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Learn Fractal Analytics and AI Best Practices


Groups within companies trying to improve their analytics and AI capabilities can learn from each other, or they can learn from other organizations that provide similar services to their company. Fractal Analytics, a global analytics and artificial intelligence services company jointly led by the United States and India, is part of the latter group. Fractal was founded in 2000 and today has over 3,500 employees and 16 locations. It recently received a significant investment ($360 million) from private equity firm TPG and is valued at over $1 billion.

The success and growth of Fractal is an interesting story in itself and indicates how important analytics and AI have become for large organizations. But after speaking with co-CEO Pranay Agarwal, I concluded that the company offers many lessons for internal analytics and AI groups. Below are five Fractal attributes that other companies could adopt.

  1. Focus on decisions and how you can improve them—Fractal’s mission is to help fuel every decision in their client companies. They believe that better decisions mean better results for their clients. This emphasis on decision-making means that the company’s approach to problem solving is reverse decision-making: it starts with the decision to be made, then thinks about how to improve it. Empowering customers to make better decisions, they not only include the resources of structured and unstructured data, analytics and AI, but also design thinking and behavioral sciences. They deal with different types of decisions, but most are fast, repetitive and with a high level of data feedback. Each such individual decision has a relatively small risk of substantial loss. They start by looking at the industry they work in, they map the value chain or value drivers in the industry, and go even further to determine what decisions are needed to improve the drivers. Each of these approaches could also be adopted by analytics and AI groups within enterprises.
  2. Clarity on product offerings and capabilities—Analytics and AI are very broad fields. Each service provider must specialize in a relatively small set of offerings that they can repeat and reuse often. Fractal is now quite a large company, so it can have more specialties. As I mentioned above, Fractal focuses on quick, repetitive decisions, including the “next best action,” or the next conversation to have with a client; what price to charge (dynamic pricing); on which channel to best serve customers; forecast demand and supply; managing revenue growth and similar issues. The company has developed a set of platforms that support each of these common decision types.
  3. Combine organic growth and acquisitions for talent and capabilities“Organic growth is often the best way to preserve a culture, but given the scarcity of analytical talent and specialized capabilities, it can also be worth making targeted acquisitions, even if your company is not in the business. analytical services sector. Fractal has made several acquisitions, including Neal Analytics for cloud offerings, Samya.ai for revenue growth management, and Final Mile, a behavioral science consultancy. He has also made majority investments in other analytics-related businesses, including Analytics Vidhya, a data science community and training company. The combination of organic growth and acquisitions has helped Fractal create a wide range of capabilities.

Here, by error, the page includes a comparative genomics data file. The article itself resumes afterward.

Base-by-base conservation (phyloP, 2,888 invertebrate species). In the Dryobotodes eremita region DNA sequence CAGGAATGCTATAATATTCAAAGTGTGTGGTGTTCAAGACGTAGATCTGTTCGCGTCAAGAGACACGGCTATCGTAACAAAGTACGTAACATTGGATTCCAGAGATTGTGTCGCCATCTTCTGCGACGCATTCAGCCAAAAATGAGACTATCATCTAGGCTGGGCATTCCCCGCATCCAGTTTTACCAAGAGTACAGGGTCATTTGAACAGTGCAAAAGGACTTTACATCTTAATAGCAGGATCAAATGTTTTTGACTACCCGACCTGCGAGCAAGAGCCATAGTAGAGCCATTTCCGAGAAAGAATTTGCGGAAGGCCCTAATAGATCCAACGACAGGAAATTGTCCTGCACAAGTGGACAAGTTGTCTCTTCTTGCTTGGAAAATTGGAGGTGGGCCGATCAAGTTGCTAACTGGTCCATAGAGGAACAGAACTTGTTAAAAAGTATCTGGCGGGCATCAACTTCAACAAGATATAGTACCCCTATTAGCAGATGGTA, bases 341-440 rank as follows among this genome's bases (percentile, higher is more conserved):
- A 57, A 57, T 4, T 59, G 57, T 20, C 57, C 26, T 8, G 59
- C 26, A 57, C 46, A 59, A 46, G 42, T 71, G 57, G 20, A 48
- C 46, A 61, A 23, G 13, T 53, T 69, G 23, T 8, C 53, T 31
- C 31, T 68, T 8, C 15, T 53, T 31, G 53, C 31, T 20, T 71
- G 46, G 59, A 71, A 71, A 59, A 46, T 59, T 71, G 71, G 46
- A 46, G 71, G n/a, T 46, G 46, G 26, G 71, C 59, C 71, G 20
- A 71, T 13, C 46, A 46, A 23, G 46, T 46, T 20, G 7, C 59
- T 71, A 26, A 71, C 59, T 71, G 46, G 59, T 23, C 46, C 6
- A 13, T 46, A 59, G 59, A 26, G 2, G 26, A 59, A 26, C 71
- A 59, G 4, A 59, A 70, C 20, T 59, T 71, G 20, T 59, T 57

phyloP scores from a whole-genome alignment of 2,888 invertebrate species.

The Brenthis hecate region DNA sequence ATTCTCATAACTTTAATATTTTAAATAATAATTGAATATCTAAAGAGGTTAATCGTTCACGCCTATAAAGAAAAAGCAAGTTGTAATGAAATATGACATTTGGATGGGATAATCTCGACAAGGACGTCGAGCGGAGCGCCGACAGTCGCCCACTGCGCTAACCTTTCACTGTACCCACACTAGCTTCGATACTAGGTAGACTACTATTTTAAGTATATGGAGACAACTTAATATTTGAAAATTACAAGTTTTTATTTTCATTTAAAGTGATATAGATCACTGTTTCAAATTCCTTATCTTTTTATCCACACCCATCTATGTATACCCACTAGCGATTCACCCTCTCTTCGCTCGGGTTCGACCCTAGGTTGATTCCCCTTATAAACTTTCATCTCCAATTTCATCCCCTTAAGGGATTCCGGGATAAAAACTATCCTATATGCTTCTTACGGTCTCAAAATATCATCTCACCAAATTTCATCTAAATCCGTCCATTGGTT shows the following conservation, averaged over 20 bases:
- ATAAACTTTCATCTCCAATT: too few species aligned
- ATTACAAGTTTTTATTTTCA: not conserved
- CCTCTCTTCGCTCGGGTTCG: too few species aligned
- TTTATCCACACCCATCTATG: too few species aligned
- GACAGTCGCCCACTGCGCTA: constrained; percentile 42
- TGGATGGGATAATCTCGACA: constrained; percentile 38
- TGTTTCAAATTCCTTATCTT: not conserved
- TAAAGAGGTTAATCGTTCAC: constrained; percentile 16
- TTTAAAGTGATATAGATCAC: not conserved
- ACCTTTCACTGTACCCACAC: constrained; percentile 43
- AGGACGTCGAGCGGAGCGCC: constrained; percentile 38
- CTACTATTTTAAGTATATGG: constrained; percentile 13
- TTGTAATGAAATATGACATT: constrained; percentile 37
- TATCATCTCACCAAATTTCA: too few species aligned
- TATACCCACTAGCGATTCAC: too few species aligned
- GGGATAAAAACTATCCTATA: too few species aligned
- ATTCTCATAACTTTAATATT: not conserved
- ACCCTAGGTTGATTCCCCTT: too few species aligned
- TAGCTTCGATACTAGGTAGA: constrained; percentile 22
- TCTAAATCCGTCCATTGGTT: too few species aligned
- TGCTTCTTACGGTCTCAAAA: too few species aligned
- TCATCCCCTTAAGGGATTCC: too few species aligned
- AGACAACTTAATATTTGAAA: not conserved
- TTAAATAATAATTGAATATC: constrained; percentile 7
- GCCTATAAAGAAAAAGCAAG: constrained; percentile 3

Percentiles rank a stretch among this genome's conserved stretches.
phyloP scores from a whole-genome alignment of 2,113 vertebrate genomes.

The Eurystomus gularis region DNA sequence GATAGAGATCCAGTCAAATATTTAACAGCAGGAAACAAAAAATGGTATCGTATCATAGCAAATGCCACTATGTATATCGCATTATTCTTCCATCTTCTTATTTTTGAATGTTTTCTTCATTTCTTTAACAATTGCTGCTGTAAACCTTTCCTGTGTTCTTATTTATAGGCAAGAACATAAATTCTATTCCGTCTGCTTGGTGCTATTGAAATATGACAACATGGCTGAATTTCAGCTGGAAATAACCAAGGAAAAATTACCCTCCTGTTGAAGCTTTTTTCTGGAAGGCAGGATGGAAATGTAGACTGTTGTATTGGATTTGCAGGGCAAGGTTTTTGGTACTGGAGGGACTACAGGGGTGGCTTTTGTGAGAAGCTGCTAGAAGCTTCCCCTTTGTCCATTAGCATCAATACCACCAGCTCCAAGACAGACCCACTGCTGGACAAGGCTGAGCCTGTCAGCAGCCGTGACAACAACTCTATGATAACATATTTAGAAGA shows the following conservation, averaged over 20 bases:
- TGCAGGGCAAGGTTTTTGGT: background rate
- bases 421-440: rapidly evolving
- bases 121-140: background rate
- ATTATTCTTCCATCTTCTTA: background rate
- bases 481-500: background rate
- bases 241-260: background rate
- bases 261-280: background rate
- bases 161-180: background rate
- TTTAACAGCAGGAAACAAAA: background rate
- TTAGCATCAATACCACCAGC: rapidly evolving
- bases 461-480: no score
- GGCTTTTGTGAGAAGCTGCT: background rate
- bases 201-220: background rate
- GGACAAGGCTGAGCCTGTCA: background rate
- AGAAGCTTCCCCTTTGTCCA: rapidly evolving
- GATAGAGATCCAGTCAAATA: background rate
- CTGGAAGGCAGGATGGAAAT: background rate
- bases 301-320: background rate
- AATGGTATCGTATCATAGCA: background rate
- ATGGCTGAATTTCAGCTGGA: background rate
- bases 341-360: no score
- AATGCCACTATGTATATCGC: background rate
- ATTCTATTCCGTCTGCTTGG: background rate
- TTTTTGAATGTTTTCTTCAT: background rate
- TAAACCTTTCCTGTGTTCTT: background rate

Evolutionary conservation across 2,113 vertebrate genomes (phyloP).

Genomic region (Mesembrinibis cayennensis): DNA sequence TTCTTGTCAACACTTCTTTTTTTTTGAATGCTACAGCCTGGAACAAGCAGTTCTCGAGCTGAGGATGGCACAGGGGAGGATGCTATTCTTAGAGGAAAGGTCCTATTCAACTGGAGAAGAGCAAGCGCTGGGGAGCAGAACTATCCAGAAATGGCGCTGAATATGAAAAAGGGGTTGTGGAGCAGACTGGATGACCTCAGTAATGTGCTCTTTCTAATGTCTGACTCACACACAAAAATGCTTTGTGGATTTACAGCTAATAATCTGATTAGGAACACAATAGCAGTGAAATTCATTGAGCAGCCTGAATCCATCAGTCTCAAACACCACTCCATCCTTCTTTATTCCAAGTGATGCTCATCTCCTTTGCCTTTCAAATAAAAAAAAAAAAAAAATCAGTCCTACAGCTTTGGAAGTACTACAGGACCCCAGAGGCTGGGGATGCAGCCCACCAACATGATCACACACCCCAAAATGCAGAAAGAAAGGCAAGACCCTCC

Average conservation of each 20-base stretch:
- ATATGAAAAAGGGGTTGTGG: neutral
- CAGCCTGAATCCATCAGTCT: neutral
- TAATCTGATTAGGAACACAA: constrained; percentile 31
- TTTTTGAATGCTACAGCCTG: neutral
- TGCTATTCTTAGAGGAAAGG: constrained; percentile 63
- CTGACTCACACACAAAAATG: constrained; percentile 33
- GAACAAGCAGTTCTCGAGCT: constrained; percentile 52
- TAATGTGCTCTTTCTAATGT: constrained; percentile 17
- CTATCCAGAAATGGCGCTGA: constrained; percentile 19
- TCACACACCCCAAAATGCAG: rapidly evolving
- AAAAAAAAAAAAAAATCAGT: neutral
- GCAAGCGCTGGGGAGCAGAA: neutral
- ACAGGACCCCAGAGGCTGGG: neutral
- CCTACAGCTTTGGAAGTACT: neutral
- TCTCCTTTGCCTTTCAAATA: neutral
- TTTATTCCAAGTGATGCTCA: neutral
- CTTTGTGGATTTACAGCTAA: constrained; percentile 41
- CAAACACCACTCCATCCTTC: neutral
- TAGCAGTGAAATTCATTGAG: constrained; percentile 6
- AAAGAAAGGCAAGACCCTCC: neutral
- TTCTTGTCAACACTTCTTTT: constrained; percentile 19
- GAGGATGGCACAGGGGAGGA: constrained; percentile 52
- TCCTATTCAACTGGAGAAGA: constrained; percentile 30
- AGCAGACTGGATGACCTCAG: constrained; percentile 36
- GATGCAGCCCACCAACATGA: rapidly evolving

4. Build a strong culture with specified values“An analytics or AI team within a company will obviously adopt some of the values ​​of their larger organization, but it is also possible to establish cultural principles within a smaller group. Fractal leaders believe that their values ​​have been very influential in the successful growth of the company for over 20 years. The four values ​​expressed include the priority given to the customer (measured by the Net Promoter Score, which remains above 70); learn and grow (with Fractal Analytics Academy and Analytics Vidhya, and they also design programs for clients); think big and act fast (which they accomplish by reinvesting 10% of their income, among other means); and be extremely trusting and responsible. This last value means that they assume a positive intention on the part of their customers and colleagues. They have been on the Great Place to Work list for five years and this year they achieved this recognition in all five locations.
  5. Incorporate ethical guidance and capacity“Today, everyone seems to have understood that analytics and AI have an ethical dimension. It’s still too early to do much in most companies, but I would say that every analytics/AI organization needs some sort of ethical framework or guidelines, and should also have a governance structure soon. Fractal, unsurprisingly, already has these components in place. Agarwal told me very simply, “People who drive the adoption of AI in our society should ensure that it is used ethically. We are driving AI adoption, so we need to invest in AI ethics. They have an internal team that oversees ethical issues and a framework to manage them. The framework, much like true machine learning, allows them to evaluate each analytics or AI solution and score it on criteria such as transparency and bias/fairness. Not only do they use the framework internally, but they also “produce” it for customers. Every analytics organization should move in these directions.

Just as internal supply chain groups can learn valuable lessons from companies that make supply chain work their core business—UPS, DHL, and FedEx, for example—analytics and AI groups within companies should consider companies like Fractal Analytics as a model for internal construction. successful analytics and AI practices.